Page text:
Oxford don suspended over alleged artefact theft could still gain from sale

An Oxford academic suspected of involvement in the alleged theft of ancient Gospel manuscripts stands to gain from a government appeal to purchase an important artefact for the nation.

Dr Dirk Obbink, associate professor in papyrology and Greek at Christ Church, is the owner of the artefact – a unique book dating from around 1414.

The arts minister, Helen Whateley, has announced a temporary export bar on the precious Myrowr of Recluses, or “Mirror of Recluses”, a Middle-English volume of advice addressed to female anchorites and religious hermits.

Last summer, Obbink put it up for sale at Bloomsbury Auctions in London where, on 2 July, it was sold to an overseas buyer.

The temporary export bar has now been placed on the item because of its outstanding importance for British history and culture.

It is a measure that gives UK buyers the chance to fundraise to purchase the item. A UK buyer would have to raise £168,750 by 13 April to save it for the nation.

The owner, Obbink, a former recipient of a MacArthur “genius” grant, was suspended from duties at Oxford in October pending an investigation into the disappearance of some 100 ancient papyrus fragments from the Oxyrhynchus Collection, cared for in the Sackler Library in Oxford and owned by the Egypt Exploration Society. The matter was reported to Thames Valley police on 12 November.

With an item of the quality of The Myrowr of Recluses – the only other known copy belongs to the British Library, and is incomplete – a museum or library would be expected to attempt to acquire the item. That could lead to the unusual scenario of a civic institution raising funds from the public to acquire an item from a person who is suspected of wrongdoing.

One senior academic said: “Given that there is a police investigation it seems reasonable to question whether any of the activities Obbink has been involved with should be allowed to proceed. The process should be suspended.”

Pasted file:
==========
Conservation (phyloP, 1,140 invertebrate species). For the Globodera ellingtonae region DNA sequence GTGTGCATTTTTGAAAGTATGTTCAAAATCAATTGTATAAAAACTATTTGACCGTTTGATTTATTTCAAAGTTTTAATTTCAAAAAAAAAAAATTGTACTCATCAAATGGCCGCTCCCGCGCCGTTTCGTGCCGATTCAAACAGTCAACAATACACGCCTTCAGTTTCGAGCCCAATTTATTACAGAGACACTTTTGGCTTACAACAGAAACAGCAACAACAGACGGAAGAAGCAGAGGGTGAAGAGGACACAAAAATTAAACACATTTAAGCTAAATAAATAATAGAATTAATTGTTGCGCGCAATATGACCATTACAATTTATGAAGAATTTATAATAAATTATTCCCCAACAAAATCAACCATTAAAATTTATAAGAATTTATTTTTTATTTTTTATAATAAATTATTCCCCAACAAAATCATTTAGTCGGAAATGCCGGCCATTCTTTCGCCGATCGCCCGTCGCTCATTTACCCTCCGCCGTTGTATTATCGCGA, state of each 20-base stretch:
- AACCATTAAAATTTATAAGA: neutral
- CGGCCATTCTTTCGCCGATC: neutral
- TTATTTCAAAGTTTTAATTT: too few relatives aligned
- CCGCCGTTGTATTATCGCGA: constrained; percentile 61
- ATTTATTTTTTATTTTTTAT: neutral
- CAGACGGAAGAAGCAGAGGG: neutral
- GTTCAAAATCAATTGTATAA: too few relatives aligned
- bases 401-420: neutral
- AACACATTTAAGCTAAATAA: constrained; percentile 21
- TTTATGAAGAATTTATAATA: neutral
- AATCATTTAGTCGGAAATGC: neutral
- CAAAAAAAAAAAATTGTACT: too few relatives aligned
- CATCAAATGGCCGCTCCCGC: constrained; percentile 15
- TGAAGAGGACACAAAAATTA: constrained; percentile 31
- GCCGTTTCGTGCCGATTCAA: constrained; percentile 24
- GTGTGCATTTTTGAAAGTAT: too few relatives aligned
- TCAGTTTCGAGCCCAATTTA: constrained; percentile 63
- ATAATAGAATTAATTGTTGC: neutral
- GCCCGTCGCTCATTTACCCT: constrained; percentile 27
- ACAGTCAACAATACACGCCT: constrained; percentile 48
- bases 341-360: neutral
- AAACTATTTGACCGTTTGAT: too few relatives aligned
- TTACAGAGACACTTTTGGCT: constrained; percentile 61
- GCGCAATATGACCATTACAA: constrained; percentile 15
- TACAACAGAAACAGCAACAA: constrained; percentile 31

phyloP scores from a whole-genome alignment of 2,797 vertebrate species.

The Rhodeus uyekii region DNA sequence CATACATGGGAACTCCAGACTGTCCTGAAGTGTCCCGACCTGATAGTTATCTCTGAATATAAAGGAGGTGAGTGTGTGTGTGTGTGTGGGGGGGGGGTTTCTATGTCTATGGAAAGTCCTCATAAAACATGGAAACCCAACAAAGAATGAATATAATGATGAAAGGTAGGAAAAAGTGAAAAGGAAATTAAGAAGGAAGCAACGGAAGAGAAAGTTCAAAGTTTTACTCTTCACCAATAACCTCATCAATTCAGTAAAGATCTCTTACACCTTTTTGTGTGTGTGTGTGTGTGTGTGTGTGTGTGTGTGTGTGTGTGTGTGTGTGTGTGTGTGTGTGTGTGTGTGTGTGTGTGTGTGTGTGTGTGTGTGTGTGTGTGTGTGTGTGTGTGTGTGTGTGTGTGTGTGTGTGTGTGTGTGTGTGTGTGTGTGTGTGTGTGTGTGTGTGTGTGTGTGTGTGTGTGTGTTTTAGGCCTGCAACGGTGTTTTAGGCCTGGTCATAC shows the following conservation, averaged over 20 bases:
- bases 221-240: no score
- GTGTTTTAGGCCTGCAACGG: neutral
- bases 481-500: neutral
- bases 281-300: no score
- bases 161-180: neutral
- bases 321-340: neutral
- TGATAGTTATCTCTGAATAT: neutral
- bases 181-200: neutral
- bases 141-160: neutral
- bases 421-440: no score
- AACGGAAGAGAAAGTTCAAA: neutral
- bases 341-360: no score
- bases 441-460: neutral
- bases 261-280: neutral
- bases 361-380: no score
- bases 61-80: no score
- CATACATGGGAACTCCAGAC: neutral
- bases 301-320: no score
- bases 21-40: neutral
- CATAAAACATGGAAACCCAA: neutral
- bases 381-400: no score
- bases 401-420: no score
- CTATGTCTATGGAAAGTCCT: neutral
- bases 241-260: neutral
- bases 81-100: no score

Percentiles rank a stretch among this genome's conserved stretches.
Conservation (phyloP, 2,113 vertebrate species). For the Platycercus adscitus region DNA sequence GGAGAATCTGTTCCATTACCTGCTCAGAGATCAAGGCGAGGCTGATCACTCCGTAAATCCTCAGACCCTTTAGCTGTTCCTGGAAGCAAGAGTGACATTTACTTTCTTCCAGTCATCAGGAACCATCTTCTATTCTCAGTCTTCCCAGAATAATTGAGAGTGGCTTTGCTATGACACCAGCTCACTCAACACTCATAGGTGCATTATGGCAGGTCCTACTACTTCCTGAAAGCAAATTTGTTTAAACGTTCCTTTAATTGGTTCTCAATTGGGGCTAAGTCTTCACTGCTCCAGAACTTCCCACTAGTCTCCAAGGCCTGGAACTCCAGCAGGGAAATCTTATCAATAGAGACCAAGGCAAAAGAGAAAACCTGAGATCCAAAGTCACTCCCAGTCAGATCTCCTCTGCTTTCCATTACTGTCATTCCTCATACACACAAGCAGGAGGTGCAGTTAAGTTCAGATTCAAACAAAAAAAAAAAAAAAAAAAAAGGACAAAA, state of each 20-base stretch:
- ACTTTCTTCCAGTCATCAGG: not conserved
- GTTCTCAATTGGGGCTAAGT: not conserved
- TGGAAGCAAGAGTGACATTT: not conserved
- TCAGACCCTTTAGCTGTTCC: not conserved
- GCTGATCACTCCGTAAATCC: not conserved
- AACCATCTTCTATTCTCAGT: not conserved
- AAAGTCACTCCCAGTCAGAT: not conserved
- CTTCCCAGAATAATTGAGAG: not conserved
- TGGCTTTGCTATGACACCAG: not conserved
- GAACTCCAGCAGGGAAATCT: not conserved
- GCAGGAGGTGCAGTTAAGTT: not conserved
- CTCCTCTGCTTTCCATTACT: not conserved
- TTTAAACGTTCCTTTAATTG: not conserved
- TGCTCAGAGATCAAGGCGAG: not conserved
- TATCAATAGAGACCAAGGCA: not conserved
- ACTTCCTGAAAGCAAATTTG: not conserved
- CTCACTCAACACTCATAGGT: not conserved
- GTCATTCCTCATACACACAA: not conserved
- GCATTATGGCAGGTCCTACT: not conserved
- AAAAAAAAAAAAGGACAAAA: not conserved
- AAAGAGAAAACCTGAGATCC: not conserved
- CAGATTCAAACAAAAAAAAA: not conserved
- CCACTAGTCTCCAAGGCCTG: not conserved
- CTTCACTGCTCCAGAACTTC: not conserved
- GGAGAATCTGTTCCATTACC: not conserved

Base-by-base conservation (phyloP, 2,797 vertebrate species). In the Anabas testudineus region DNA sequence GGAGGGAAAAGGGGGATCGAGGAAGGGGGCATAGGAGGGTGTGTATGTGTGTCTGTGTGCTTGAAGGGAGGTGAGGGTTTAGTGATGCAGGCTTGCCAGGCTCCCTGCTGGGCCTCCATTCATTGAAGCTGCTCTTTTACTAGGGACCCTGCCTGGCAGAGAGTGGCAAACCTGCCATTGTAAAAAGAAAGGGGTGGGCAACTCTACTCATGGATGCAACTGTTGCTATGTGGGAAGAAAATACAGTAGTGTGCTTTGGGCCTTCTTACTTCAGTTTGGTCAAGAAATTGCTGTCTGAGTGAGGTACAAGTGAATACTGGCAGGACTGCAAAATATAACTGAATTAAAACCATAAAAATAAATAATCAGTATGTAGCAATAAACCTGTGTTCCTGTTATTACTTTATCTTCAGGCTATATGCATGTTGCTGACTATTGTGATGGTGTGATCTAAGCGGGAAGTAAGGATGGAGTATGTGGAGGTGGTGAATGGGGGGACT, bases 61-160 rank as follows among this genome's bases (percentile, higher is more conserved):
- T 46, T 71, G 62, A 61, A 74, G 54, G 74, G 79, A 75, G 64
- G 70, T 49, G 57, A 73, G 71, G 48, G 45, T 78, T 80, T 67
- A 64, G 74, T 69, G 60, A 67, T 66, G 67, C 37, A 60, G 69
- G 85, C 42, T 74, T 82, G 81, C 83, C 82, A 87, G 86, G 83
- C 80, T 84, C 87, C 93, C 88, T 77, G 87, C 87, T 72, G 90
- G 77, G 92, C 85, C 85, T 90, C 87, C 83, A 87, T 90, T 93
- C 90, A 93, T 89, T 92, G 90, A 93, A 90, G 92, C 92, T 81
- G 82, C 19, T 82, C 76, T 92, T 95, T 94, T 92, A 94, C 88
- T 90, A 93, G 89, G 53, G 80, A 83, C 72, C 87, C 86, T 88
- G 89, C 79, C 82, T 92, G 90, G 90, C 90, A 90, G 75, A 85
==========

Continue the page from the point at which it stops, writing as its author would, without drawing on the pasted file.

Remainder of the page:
In June last year, what appeared to be purchase agreements for some of the items suspected of having been stolen – four early manuscripts of the Gospels – were circulated online. They apparently bore Obbink’s name and signature.

It was shortly after the appearance of these documents in public that The Myrowr of Recluses was auctioned. Obbink had bought it at an auction at Christie’s in London four years earlier, on 16 July 2014. At that time, the hammer price was £182,500. When he sold it in 2019 it fetched just £135,000.

If the purchase agreements circulated this summer are genuine, the ancient papyrus Gospel manuscripts were seemingly being sold by Obbink to the Greens, a billionaire American evangelical Christian family that owns Hobby Lobby, a chain of crafting stores.

The Greens opened a Museum of the Bible in Washington in 2017. The family is most famous for having secured a supreme court ruling exempting Hobby Lobby from providing morning-after pills to employees under Obamacare, owing to their opposition to abortion.

Obbink, who did not respond to request for comment, has denied any wrongdoing. “The allegations made against me that I have stolen, removed or sold items owned by the Egypt Exploration Society collection at the University of Oxford are entirely false,” he has said in a statement.

“I would never betray the trust of my colleagues and the values which I have sought to protect and uphold throughout my academic career in the way that has been alleged. I am aware that there are documents being used against me which I believe have been fabricated in a malicious attempt to harm my reputation and career.”

The attempted sale of The Myrowr of Recluses sheds light on the commercial activities of Obbink, who has run at least two businesses marketing artefacts, controversially for a figure in academia, where involvement in the market may be regarded as a conflict of interest.

In 2016, the Egypt Exploration Society removed Obbink from his role as one of the general editors of the Oxyrhynchus Papyrus Series partly “because of concerns”, it has said in a statement, “which he did not allay, about his alleged involvement in the marketing of ancient texts”.

Obbink’s businesses, the Castle Folio and Oxford Ancient, have operated in an office above a branch of TK Maxx in Oxford. Aside from the items allegedly wrongfully sold, a number of ancient Greek manuscripts were legally sold to Hobby Lobby from these businesses. Hobby Lobby is also understood to own several items, including manuscripts, dating from between 1100 and 1600, which it purchased from Obbink.

A DCMS spokesman said: “We agreed with the advice from the independent committee that The Myrowr of Recluses is a national treasure and an export bar was warranted to try and keep it in the UK. We are not aware of any evidence of wrongdoing in relationship to the manuscript.”

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